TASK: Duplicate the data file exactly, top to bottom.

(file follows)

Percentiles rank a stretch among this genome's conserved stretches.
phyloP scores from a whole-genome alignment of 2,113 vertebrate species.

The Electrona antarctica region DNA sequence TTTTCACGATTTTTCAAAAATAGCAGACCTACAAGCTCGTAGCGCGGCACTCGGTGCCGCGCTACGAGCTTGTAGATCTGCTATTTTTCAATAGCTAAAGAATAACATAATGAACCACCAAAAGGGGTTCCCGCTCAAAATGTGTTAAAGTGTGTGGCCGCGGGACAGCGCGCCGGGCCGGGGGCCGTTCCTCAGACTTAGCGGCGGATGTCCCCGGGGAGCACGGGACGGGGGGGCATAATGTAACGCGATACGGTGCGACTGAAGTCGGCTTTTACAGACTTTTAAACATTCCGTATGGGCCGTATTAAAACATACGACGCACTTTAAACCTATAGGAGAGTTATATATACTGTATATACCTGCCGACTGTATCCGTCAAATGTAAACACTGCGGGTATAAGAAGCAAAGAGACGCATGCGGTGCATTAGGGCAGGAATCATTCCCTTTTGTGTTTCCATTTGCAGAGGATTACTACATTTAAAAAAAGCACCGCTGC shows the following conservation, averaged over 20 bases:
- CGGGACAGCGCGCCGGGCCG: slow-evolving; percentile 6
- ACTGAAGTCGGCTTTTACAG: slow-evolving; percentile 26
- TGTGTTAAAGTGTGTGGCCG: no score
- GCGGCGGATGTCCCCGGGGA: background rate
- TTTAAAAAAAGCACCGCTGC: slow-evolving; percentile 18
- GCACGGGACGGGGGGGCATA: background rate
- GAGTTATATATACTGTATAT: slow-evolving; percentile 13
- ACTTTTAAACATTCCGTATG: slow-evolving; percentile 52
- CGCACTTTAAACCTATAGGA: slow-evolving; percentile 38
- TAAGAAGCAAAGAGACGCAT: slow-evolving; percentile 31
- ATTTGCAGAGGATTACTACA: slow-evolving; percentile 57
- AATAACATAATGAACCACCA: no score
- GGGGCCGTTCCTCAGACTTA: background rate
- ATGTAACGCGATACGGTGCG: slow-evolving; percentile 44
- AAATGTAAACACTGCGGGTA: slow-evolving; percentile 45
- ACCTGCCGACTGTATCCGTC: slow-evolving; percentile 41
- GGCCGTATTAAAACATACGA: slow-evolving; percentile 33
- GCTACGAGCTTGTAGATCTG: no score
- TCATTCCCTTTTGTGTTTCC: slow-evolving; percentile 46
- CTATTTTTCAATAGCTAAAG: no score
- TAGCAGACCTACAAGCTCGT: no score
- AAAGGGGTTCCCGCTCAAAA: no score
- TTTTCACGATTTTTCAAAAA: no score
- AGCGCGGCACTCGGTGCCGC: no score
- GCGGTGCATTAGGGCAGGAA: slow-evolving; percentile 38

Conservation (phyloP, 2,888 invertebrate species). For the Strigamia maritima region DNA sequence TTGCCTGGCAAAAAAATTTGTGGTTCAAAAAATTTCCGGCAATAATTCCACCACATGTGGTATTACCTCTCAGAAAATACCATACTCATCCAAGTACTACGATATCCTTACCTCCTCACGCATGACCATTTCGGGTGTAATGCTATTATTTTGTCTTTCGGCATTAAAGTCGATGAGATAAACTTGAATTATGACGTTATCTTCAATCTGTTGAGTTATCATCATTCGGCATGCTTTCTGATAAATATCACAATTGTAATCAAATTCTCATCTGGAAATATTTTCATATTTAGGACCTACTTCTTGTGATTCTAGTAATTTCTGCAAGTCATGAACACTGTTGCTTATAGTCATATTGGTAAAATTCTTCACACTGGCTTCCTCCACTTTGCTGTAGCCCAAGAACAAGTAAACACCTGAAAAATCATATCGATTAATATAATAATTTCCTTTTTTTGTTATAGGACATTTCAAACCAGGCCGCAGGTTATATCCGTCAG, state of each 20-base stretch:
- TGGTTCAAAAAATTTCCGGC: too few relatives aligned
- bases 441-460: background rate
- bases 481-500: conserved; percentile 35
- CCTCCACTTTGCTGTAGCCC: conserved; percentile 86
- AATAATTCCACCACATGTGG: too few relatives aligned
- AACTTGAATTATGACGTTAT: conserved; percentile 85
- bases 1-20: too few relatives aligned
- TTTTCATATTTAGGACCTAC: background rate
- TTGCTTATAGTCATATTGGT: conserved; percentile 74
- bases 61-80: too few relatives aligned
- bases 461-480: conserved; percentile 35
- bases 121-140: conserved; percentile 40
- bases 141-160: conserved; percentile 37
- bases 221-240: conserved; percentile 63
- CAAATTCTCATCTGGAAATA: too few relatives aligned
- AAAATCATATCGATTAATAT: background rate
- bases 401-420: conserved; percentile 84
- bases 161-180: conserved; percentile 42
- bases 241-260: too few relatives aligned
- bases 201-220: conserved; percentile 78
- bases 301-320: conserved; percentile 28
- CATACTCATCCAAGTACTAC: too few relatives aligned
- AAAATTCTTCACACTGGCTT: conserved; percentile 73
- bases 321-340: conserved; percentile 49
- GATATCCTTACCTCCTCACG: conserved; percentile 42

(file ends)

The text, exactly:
Percentiles rank a stretch among this genome's conserved stretches.
phyloP scores from a whole-genome alignment of 2,113 vertebrate species.

The Electrona antarctica region DNA sequence TTTTCACGATTTTTCAAAAATAGCAGACCTACAAGCTCGTAGCGCGGCACTCGGTGCCGCGCTACGAGCTTGTAGATCTGCTATTTTTCAATAGCTAAAGAATAACATAATGAACCACCAAAAGGGGTTCCCGCTCAAAATGTGTTAAAGTGTGTGGCCGCGGGACAGCGCGCCGGGCCGGGGGCCGTTCCTCAGACTTAGCGGCGGATGTCCCCGGGGAGCACGGGACGGGGGGGCATAATGTAACGCGATACGGTGCGACTGAAGTCGGCTTTTACAGACTTTTAAACATTCCGTATGGGCCGTATTAAAACATACGACGCACTTTAAACCTATAGGAGAGTTATATATACTGTATATACCTGCCGACTGTATCCGTCAAATGTAAACACTGCGGGTATAAGAAGCAAAGAGACGCATGCGGTGCATTAGGGCAGGAATCATTCCCTTTTGTGTTTCCATTTGCAGAGGATTACTACATTTAAAAAAAGCACCGCTGC shows the following conservation, averaged over 20 bases:
- CGGGACAGCGCGCCGGGCCG: slow-evolving; percentile 6
- ACTGAAGTCGGCTTTTACAG: slow-evolving; percentile 26
- TGTGTTAAAGTGTGTGGCCG: no score
- GCGGCGGATGTCCCCGGGGA: background rate
- TTTAAAAAAAGCACCGCTGC: slow-evolving; percentile 18
- GCACGGGACGGGGGGGCATA: background rate
- GAGTTATATATACTGTATAT: slow-evolving; percentile 13
- ACTTTTAAACATTCCGTATG: slow-evolving; percentile 52
- CGCACTTTAAACCTATAGGA: slow-evolving; percentile 38
- TAAGAAGCAAAGAGACGCAT: slow-evolving; percentile 31
- ATTTGCAGAGGATTACTACA: slow-evolving; percentile 57
- AATAACATAATGAACCACCA: no score
- GGGGCCGTTCCTCAGACTTA: background rate
- ATGTAACGCGATACGGTGCG: slow-evolving; percentile 44
- AAATGTAAACACTGCGGGTA: slow-evolving; percentile 45
- ACCTGCCGACTGTATCCGTC: slow-evolving; percentile 41
- GGCCGTATTAAAACATACGA: slow-evolving; percentile 33
- GCTACGAGCTTGTAGATCTG: no score
- TCATTCCCTTTTGTGTTTCC: slow-evolving; percentile 46
- CTATTTTTCAATAGCTAAAG: no score
- TAGCAGACCTACAAGCTCGT: no score
- AAAGGGGTTCCCGCTCAAAA: no score
- TTTTCACGATTTTTCAAAAA: no score
- AGCGCGGCACTCGGTGCCGC: no score
- GCGGTGCATTAGGGCAGGAA: slow-evolving; percentile 38

Conservation (phyloP, 2,888 invertebrate species). For the Strigamia maritima region DNA sequence TTGCCTGGCAAAAAAATTTGTGGTTCAAAAAATTTCCGGCAATAATTCCACCACATGTGGTATTACCTCTCAGAAAATACCATACTCATCCAAGTACTACGATATCCTTACCTCCTCACGCATGACCATTTCGGGTGTAATGCTATTATTTTGTCTTTCGGCATTAAAGTCGATGAGATAAACTTGAATTATGACGTTATCTTCAATCTGTTGAGTTATCATCATTCGGCATGCTTTCTGATAAATATCACAATTGTAATCAAATTCTCATCTGGAAATATTTTCATATTTAGGACCTACTTCTTGTGATTCTAGTAATTTCTGCAAGTCATGAACACTGTTGCTTATAGTCATATTGGTAAAATTCTTCACACTGGCTTCCTCCACTTTGCTGTAGCCCAAGAACAAGTAAACACCTGAAAAATCATATCGATTAATATAATAATTTCCTTTTTTTGTTATAGGACATTTCAAACCAGGCCGCAGGTTATATCCGTCAG, state of each 20-base stretch:
- TGGTTCAAAAAATTTCCGGC: too few relatives aligned
- bases 441-460: background rate
- bases 481-500: conserved; percentile 35
- CCTCCACTTTGCTGTAGCCC: conserved; percentile 86
- AATAATTCCACCACATGTGG: too few relatives aligned
- AACTTGAATTATGACGTTAT: conserved; percentile 85
- bases 1-20: too few relatives aligned
- TTTTCATATTTAGGACCTAC: background rate
- TTGCTTATAGTCATATTGGT: conserved; percentile 74
- bases 61-80: too few relatives aligned
- bases 461-480: conserved; percentile 35
- bases 121-140: conserved; percentile 40
- bases 141-160: conserved; percentile 37
- bases 221-240: conserved; percentile 63
- CAAATTCTCATCTGGAAATA: too few relatives aligned
- AAAATCATATCGATTAATAT: background rate
- bases 401-420: conserved; percentile 84
- bases 161-180: conserved; percentile 42
- bases 241-260: too few relatives aligned
- bases 201-220: conserved; percentile 78
- bases 301-320: conserved; percentile 28
- CATACTCATCCAAGTACTAC: too few relatives aligned
- AAAATTCTTCACACTGGCTT: conserved; percentile 73
- bases 321-340: conserved; percentile 49
- GATATCCTTACCTCCTCACG: conserved; percentile 42